Palanker DV, Blumenkranz MS, Andersen D, et al. Femtosecond laser-assisted cataract surgery with integrated optical coherence tomography. Sci Transl Med. 2010;2(58):58–85.
Conrad-Hengerer I, Hengerer FH, Schultz T, Dick HB. Effect of femtosecond laser fragmentation on effective phacoemulsification time in cataract surgery. J Refract Surg. 2012;28(12):879–883.
Ecsedy M, Mihaltz K, Kovacs I, Takacs A, Filkorn T, Nagy ZZ. Effect of femtosecond laser cataract surgery on the macula. J Refract Surg. 2011;27(10):717–722.
Nagy ZZ, Ecsedy M, Kovács I, et al. Macular morphology assessed by optical coherence tomography image segmentation after femtosecond laser-assisted and standard cataract surgery. J Cataract Refract Surg. 2012;38(6):941–946.
Chylack LT Jr, Wolfe JK, Singer DM, et al. The Lens Opacities Classification System III. The Longitudinal Study of Cataract Study Group. Arch Ophthalmol. 1993;111(6):831–836.
Yamashita T, Yamashita T, Shirasawa M, Arimura N, Terasaki H, Sakamoto T. Repeatability and reproducibility of subfoveal choroidal thickness in normal eyes of Japanese using different SD-OCT devices. Invest Ophthalmol Vis Sci. 2012;53(3):1102–1107.
Wolter JR. The histopathology of cystoid macular edema. Albrecht Von Graefe’s Arch Klin Exp Ophthalmol. 1981;216:85–101.
Ursell PG, Spalton DJ, Whitcup SM, Nussenblatt RB. Cystoid macular edema after phacoemulsification: relationship to blood–aqueous barrier damage and visual acuity. J Cataract Refract Surg. 1999;25(11):1492–1497.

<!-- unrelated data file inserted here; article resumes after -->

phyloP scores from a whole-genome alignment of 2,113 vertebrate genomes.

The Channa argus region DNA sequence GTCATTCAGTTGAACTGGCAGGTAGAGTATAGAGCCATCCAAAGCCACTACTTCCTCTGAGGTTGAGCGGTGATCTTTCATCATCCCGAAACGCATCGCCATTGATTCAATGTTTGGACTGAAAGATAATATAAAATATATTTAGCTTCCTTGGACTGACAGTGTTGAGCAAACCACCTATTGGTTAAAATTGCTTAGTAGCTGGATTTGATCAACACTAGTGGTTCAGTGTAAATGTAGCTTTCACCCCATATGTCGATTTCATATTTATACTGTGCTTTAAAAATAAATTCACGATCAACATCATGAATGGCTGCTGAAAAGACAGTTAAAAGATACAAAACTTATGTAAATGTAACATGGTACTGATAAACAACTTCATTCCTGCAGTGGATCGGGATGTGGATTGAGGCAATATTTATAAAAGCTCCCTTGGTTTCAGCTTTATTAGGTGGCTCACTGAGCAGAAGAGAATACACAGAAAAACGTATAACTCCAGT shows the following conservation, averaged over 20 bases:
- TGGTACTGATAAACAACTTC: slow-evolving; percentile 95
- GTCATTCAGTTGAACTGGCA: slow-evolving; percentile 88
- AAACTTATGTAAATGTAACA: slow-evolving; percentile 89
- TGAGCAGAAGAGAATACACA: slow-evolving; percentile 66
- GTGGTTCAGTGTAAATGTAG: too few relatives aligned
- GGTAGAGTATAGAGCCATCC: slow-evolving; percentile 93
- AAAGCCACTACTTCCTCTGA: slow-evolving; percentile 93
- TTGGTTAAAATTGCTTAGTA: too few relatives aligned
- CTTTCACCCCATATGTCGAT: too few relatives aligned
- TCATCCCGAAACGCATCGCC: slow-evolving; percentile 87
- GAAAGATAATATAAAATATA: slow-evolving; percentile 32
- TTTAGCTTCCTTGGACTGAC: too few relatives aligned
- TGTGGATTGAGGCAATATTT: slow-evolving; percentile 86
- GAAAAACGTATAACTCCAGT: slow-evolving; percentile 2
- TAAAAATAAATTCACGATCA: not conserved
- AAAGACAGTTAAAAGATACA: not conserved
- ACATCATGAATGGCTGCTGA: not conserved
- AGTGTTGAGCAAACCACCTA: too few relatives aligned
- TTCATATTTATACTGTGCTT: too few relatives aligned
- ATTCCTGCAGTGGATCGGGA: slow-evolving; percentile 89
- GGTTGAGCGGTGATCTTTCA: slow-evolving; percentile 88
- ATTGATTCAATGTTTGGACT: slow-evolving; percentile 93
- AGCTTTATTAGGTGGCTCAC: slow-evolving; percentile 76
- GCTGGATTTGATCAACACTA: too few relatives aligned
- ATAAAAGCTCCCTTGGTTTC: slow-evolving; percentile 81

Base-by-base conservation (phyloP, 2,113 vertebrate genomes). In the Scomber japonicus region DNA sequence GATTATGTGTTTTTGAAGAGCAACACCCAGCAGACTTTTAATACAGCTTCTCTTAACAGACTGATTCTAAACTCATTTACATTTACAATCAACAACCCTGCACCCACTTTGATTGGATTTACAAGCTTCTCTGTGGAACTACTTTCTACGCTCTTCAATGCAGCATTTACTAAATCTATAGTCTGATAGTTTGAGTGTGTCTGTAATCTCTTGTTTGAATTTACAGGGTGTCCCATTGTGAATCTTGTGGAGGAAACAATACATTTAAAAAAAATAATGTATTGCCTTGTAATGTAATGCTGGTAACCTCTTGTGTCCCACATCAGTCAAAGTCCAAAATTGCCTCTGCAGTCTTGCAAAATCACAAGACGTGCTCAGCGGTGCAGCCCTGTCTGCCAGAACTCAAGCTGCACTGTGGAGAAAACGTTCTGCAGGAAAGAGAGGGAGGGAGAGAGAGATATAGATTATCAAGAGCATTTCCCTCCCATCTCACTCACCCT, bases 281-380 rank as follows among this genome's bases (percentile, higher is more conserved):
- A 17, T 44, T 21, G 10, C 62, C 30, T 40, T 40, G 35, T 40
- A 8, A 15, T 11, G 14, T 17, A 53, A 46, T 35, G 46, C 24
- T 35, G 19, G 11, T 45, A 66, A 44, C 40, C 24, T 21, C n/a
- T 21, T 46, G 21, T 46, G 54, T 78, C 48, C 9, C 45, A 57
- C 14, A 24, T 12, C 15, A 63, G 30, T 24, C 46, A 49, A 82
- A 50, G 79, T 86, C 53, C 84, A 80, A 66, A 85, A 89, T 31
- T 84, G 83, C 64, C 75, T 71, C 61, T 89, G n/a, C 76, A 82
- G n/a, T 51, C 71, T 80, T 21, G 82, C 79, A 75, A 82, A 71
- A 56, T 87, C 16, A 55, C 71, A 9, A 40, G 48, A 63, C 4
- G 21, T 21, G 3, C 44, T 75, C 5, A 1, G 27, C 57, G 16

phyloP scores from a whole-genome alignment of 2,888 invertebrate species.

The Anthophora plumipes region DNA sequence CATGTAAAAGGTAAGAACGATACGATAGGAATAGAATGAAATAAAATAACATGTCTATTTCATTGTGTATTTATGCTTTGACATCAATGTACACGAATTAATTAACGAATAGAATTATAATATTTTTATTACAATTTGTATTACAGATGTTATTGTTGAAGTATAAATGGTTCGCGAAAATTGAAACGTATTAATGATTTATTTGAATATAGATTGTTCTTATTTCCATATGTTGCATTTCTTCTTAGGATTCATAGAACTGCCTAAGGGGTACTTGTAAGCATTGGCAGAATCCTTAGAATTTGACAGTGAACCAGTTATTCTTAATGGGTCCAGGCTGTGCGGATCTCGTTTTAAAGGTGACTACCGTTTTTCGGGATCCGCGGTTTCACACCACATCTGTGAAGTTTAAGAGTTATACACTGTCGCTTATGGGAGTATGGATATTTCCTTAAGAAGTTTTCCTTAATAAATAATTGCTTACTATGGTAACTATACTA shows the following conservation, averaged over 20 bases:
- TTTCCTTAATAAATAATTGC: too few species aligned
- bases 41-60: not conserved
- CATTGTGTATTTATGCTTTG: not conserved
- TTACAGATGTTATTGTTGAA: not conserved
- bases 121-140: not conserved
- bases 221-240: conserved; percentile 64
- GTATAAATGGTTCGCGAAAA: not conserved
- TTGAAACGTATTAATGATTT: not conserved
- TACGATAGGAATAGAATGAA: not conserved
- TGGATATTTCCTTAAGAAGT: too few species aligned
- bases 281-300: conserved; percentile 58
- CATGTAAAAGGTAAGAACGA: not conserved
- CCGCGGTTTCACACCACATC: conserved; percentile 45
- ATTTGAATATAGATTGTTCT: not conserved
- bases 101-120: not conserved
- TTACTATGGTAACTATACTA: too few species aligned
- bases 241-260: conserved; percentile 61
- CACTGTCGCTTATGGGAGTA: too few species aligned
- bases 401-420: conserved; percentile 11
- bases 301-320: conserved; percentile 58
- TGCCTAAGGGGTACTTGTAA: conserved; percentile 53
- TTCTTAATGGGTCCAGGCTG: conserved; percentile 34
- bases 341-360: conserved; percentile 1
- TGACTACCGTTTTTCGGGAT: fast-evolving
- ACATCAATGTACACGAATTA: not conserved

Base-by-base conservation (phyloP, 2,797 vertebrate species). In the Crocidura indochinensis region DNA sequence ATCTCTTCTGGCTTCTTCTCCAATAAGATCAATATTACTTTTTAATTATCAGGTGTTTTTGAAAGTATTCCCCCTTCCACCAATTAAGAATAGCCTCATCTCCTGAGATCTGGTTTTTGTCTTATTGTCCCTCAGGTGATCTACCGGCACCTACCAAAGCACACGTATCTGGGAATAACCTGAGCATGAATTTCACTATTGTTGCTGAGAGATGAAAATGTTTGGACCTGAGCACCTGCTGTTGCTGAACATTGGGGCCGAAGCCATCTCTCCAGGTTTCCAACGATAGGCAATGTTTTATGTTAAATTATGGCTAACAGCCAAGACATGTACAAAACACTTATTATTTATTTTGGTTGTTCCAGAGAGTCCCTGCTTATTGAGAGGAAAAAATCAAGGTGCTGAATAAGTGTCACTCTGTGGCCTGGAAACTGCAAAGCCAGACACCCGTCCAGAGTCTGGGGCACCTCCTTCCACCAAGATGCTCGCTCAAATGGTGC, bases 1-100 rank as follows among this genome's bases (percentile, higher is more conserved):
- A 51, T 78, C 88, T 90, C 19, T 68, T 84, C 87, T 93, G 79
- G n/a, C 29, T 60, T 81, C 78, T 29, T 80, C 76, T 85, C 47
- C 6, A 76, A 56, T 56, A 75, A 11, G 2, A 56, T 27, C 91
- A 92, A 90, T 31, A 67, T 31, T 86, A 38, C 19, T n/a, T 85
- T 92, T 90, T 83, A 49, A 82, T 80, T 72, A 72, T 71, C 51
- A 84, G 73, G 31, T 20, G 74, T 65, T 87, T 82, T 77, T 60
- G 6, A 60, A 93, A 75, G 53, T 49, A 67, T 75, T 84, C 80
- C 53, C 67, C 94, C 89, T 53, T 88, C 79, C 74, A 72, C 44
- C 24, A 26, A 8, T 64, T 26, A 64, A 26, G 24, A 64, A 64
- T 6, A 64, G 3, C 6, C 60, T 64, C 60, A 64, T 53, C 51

Gulkilik G, Kocabora S, Taskapili M, Engin G. Cystoid macular edema after phacoemulsification: risk factors and effect on visual acuity. Can J Ophthalmol. 2006;41(6):699–703.
Belair ML, Kim SJ, Thorne JE, et al. Incidence of cystoid macular edema after cataract surgery in patients with and without uveitis using optical coherence tomography. Am J Ophthalmol. 2009;148(1):128–135.
Perente I, Utine CA, Ozturker C, et al. Evaluation of macular changes after uncomplicated phacoemulsification surgery by optical coherence tomography. Curr Eye Res. 2007;32(3):241–247.
Henderson BA, Kim JY, Ament CS, Ferrufino-Ponce ZK, Grabowska A, Cremers SL. Clinical pseudophakic cystoid macular edema. Risk factors for development and duration after treatment. J Cataract Refract Surg. 2007;33(9):1550–1558.
Loewenstein A, Zur D. Postsurgical cystoid macular edema. Dev Ophthalmol. 2010;47:148–159.
Capella MJ, Barraquer E. Estudio comparativo entre cirugía de catarata por microincisión coaxial y facoemulsificación estándar [Comparative study of coaxial microincision cataract surgery and standard phacoemulsification]. Arch Soc Esp Oftalmol. 2010;85(8):268–273. Spanish.
Kusbeci T, Eryigit L, Yavas G, Inan UU. Evaluation of cystoid macular edema using optical coherence tomography and fundus fluorescein angiography after uncomplicated phacoemulsification surgery. Curr Eye Res. 2012;37(4):327–333.
Sari ES, Ermis SS, Yazici A, Koytak A, Sahin G, Kilic A. The effect of intracameral anesthesia on macular thickness and ganglion cell-inner plexiform layer thickness after uneventful phacoemulsification surgery: prospective and randomized controlled trial. Graefes Arch Clin Exp Ophthalmol. 2014;252(3):433–439.